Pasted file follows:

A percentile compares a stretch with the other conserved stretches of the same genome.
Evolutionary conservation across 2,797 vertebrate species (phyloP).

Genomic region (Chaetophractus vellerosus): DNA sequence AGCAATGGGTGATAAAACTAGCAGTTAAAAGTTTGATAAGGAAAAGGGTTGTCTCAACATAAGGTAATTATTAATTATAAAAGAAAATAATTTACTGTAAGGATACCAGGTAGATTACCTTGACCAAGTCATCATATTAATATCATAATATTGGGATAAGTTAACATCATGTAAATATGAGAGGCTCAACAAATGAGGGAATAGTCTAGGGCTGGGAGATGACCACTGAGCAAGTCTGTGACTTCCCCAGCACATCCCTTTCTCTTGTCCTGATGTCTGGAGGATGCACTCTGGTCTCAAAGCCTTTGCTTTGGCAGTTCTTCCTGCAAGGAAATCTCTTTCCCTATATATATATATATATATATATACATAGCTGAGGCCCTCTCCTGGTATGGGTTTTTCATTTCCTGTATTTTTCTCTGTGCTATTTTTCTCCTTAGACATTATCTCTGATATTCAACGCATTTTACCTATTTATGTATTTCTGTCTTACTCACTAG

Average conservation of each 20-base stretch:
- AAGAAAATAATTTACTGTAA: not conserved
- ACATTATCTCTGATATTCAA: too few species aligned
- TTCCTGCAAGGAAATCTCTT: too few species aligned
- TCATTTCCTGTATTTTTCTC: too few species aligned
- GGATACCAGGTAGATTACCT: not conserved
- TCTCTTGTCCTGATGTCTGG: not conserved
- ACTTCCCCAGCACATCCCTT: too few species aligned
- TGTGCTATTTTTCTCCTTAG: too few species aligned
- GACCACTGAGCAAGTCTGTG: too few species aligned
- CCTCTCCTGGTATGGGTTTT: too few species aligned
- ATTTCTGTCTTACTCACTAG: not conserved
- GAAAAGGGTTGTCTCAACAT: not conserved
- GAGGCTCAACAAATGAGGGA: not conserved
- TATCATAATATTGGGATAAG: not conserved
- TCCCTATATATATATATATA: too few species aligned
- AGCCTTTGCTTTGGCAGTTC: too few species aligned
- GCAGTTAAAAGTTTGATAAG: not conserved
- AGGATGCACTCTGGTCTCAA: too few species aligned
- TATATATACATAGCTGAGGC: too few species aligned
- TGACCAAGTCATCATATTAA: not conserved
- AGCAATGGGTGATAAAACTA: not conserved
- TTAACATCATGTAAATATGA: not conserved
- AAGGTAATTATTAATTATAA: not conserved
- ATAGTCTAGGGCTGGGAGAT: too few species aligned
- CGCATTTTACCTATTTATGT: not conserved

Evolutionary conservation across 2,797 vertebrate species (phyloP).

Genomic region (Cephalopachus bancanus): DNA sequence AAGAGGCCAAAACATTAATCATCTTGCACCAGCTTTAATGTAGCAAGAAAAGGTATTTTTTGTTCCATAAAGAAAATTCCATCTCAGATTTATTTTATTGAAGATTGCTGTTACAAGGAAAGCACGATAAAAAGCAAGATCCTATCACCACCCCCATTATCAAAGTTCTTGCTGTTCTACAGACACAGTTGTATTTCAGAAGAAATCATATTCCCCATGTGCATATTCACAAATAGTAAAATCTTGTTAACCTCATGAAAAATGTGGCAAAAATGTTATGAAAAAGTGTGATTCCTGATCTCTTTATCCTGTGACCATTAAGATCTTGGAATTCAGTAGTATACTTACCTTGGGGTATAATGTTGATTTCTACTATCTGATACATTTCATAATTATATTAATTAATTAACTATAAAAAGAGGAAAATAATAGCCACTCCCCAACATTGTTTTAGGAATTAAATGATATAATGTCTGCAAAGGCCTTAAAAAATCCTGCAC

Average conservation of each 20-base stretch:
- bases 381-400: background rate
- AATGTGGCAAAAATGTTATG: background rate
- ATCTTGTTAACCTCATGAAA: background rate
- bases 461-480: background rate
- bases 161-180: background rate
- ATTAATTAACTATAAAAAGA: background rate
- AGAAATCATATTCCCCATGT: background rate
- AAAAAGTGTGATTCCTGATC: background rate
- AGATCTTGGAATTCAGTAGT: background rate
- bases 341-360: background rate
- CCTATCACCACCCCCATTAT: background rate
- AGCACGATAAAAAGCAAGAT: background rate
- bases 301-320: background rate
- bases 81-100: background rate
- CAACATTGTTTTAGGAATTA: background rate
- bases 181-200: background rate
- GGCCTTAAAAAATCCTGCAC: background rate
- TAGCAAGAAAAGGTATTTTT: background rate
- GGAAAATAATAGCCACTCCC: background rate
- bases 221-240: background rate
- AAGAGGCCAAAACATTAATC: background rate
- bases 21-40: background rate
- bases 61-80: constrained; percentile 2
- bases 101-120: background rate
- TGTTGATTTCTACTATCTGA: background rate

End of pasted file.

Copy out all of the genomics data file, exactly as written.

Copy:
A percentile compares a stretch with the other conserved stretches of the same genome.
Evolutionary conservation across 2,797 vertebrate species (phyloP).

Genomic region (Chaetophractus vellerosus): DNA sequence AGCAATGGGTGATAAAACTAGCAGTTAAAAGTTTGATAAGGAAAAGGGTTGTCTCAACATAAGGTAATTATTAATTATAAAAGAAAATAATTTACTGTAAGGATACCAGGTAGATTACCTTGACCAAGTCATCATATTAATATCATAATATTGGGATAAGTTAACATCATGTAAATATGAGAGGCTCAACAAATGAGGGAATAGTCTAGGGCTGGGAGATGACCACTGAGCAAGTCTGTGACTTCCCCAGCACATCCCTTTCTCTTGTCCTGATGTCTGGAGGATGCACTCTGGTCTCAAAGCCTTTGCTTTGGCAGTTCTTCCTGCAAGGAAATCTCTTTCCCTATATATATATATATATATATATACATAGCTGAGGCCCTCTCCTGGTATGGGTTTTTCATTTCCTGTATTTTTCTCTGTGCTATTTTTCTCCTTAGACATTATCTCTGATATTCAACGCATTTTACCTATTTATGTATTTCTGTCTTACTCACTAG

Average conservation of each 20-base stretch:
- AAGAAAATAATTTACTGTAA: not conserved
- ACATTATCTCTGATATTCAA: too few species aligned
- TTCCTGCAAGGAAATCTCTT: too few species aligned
- TCATTTCCTGTATTTTTCTC: too few species aligned
- GGATACCAGGTAGATTACCT: not conserved
- TCTCTTGTCCTGATGTCTGG: not conserved
- ACTTCCCCAGCACATCCCTT: too few species aligned
- TGTGCTATTTTTCTCCTTAG: too few species aligned
- GACCACTGAGCAAGTCTGTG: too few species aligned
- CCTCTCCTGGTATGGGTTTT: too few species aligned
- ATTTCTGTCTTACTCACTAG: not conserved
- GAAAAGGGTTGTCTCAACAT: not conserved
- GAGGCTCAACAAATGAGGGA: not conserved
- TATCATAATATTGGGATAAG: not conserved
- TCCCTATATATATATATATA: too few species aligned
- AGCCTTTGCTTTGGCAGTTC: too few species aligned
- GCAGTTAAAAGTTTGATAAG: not conserved
- AGGATGCACTCTGGTCTCAA: too few species aligned
- TATATATACATAGCTGAGGC: too few species aligned
- TGACCAAGTCATCATATTAA: not conserved
- AGCAATGGGTGATAAAACTA: not conserved
- TTAACATCATGTAAATATGA: not conserved
- AAGGTAATTATTAATTATAA: not conserved
- ATAGTCTAGGGCTGGGAGAT: too few species aligned
- CGCATTTTACCTATTTATGT: not conserved

Evolutionary conservation across 2,797 vertebrate species (phyloP).

Genomic region (Cephalopachus bancanus): DNA sequence AAGAGGCCAAAACATTAATCATCTTGCACCAGCTTTAATGTAGCAAGAAAAGGTATTTTTTGTTCCATAAAGAAAATTCCATCTCAGATTTATTTTATTGAAGATTGCTGTTACAAGGAAAGCACGATAAAAAGCAAGATCCTATCACCACCCCCATTATCAAAGTTCTTGCTGTTCTACAGACACAGTTGTATTTCAGAAGAAATCATATTCCCCATGTGCATATTCACAAATAGTAAAATCTTGTTAACCTCATGAAAAATGTGGCAAAAATGTTATGAAAAAGTGTGATTCCTGATCTCTTTATCCTGTGACCATTAAGATCTTGGAATTCAGTAGTATACTTACCTTGGGGTATAATGTTGATTTCTACTATCTGATACATTTCATAATTATATTAATTAATTAACTATAAAAAGAGGAAAATAATAGCCACTCCCCAACATTGTTTTAGGAATTAAATGATATAATGTCTGCAAAGGCCTTAAAAAATCCTGCAC

Average conservation of each 20-base stretch:
- bases 381-400: background rate
- AATGTGGCAAAAATGTTATG: background rate
- ATCTTGTTAACCTCATGAAA: background rate
- bases 461-480: background rate
- bases 161-180: background rate
- ATTAATTAACTATAAAAAGA: background rate
- AGAAATCATATTCCCCATGT: background rate
- AAAAAGTGTGATTCCTGATC: background rate
- AGATCTTGGAATTCAGTAGT: background rate
- bases 341-360: background rate
- CCTATCACCACCCCCATTAT: background rate
- AGCACGATAAAAAGCAAGAT: background rate
- bases 301-320: background rate
- bases 81-100: background rate
- CAACATTGTTTTAGGAATTA: background rate
- bases 181-200: background rate
- GGCCTTAAAAAATCCTGCAC: background rate
- TAGCAAGAAAAGGTATTTTT: background rate
- GGAAAATAATAGCCACTCCC: background rate
- bases 221-240: background rate
- AAGAGGCCAAAACATTAATC: background rate
- bases 21-40: background rate
- bases 61-80: constrained; percentile 2
- bases 101-120: background rate
- TGTTGATTTCTACTATCTGA: background rate